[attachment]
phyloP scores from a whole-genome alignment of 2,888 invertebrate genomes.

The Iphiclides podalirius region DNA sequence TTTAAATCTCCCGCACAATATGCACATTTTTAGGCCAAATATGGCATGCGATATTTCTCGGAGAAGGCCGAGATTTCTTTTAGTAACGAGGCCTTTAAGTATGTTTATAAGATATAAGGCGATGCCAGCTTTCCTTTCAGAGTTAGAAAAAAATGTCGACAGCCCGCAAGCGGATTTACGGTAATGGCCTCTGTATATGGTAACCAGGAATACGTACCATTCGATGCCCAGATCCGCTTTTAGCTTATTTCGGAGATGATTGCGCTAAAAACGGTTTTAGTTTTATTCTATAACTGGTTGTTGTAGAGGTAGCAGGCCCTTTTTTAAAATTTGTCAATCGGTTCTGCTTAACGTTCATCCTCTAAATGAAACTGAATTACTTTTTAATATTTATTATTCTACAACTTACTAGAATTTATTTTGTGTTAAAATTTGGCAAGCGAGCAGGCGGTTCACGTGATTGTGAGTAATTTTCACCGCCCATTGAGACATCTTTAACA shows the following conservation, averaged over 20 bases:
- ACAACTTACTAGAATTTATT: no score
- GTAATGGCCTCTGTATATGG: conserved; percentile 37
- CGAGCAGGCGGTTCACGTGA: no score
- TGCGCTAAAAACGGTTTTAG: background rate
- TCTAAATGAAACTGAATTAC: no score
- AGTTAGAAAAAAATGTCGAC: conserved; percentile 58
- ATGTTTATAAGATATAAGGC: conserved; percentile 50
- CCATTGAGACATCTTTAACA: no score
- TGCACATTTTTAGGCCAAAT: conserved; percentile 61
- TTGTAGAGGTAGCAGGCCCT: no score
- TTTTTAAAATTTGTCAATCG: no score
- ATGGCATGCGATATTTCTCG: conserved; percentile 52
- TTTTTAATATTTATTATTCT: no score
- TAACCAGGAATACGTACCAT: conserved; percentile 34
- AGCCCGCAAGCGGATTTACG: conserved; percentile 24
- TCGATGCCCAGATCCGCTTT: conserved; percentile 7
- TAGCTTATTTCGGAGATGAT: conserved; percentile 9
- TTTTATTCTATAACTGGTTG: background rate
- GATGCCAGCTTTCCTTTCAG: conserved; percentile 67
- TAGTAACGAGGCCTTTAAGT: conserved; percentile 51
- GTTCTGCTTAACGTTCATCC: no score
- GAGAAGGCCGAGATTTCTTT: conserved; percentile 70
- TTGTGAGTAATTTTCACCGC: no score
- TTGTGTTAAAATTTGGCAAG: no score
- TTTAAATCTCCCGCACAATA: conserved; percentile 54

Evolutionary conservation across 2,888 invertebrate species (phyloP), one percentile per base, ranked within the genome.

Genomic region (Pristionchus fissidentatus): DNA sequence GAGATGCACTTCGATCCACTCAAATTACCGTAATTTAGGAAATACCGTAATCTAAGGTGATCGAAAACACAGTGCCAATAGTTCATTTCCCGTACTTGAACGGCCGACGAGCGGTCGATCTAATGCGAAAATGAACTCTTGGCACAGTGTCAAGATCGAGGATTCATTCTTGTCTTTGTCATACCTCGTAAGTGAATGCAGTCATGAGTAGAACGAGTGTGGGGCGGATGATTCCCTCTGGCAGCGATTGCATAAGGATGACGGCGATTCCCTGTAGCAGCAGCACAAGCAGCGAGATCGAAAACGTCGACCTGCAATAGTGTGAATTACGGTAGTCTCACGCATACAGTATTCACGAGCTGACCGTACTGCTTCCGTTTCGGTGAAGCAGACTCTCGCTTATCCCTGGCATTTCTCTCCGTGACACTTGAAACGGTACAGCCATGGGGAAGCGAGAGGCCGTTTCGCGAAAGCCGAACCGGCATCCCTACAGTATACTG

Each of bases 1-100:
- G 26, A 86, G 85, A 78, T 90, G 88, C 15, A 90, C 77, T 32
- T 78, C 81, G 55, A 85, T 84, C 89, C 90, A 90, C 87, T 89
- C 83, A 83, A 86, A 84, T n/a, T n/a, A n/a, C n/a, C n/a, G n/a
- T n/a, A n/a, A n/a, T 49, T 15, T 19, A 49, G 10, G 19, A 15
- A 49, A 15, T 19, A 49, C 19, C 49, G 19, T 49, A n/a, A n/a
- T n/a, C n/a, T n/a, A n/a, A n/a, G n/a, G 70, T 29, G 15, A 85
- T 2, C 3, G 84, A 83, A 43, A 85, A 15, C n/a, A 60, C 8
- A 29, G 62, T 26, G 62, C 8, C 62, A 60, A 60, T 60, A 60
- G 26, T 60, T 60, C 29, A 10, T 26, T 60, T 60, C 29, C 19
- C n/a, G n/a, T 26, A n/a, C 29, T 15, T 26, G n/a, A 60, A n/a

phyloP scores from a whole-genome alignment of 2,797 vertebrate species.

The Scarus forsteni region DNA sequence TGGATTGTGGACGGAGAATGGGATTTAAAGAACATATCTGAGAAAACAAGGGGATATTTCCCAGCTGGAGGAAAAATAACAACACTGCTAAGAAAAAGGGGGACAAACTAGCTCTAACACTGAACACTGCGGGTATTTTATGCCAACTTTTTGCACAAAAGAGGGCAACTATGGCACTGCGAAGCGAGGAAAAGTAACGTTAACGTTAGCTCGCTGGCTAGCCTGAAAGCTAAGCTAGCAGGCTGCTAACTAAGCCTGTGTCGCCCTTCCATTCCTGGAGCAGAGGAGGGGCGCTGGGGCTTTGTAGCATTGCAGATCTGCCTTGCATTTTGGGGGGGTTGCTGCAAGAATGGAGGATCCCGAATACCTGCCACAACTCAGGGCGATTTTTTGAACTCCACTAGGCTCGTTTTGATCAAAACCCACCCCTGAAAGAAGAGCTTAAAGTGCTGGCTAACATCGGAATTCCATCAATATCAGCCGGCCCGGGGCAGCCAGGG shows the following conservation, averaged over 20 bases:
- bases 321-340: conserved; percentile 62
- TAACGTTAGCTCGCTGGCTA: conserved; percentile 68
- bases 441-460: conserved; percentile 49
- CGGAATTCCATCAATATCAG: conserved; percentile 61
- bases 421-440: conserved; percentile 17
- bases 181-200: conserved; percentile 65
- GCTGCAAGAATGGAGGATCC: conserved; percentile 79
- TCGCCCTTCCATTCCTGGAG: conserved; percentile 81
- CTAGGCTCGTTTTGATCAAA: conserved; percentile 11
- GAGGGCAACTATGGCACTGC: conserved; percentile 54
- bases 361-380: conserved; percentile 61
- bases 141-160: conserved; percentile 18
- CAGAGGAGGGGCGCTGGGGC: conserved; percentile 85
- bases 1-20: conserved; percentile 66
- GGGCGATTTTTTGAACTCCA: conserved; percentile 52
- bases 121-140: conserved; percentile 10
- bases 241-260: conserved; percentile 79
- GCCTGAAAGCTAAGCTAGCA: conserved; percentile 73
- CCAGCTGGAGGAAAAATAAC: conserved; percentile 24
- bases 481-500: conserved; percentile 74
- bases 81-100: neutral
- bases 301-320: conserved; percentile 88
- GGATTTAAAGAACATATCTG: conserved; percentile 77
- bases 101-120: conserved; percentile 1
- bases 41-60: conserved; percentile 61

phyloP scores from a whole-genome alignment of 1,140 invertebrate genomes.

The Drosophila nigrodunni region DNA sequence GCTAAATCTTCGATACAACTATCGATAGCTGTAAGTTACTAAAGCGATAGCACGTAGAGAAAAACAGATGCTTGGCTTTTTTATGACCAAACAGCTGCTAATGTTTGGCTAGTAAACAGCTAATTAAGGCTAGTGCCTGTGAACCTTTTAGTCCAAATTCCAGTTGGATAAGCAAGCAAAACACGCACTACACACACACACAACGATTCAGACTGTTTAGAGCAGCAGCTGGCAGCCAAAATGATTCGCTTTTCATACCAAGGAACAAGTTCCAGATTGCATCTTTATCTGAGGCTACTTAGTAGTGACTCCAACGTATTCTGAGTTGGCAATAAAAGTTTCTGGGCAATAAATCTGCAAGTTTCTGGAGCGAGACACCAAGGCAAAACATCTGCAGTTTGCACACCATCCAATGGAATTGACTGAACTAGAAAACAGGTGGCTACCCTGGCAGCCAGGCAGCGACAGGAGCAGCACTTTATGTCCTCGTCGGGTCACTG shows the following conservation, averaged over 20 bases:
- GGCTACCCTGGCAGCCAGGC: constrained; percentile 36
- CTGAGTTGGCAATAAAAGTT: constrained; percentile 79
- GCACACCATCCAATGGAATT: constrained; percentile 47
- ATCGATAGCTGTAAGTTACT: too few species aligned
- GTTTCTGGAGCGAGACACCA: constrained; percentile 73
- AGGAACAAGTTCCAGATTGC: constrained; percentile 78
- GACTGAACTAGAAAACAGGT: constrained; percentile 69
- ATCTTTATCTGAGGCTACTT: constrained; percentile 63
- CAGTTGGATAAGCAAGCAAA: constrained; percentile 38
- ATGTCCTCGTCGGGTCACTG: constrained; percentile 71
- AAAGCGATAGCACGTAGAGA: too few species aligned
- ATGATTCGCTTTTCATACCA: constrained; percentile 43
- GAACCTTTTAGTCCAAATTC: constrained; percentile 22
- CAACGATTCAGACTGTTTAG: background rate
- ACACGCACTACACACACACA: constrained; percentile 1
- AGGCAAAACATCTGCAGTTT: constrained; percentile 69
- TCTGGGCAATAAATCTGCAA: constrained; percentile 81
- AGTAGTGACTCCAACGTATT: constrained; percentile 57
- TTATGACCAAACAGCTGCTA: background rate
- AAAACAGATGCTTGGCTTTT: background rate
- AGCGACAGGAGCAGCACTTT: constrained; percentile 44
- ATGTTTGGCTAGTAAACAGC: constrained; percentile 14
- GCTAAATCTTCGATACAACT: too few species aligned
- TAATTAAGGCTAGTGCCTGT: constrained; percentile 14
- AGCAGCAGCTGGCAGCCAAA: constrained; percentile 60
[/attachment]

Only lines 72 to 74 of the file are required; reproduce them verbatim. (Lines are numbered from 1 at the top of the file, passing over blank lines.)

- GCACACCATCCAATGGAATT: constrained; percentile 47
- ATCGATAGCTGTAAGTTACT: too few species aligned
- GTTTCTGGAGCGAGACACCA: constrained; percentile 73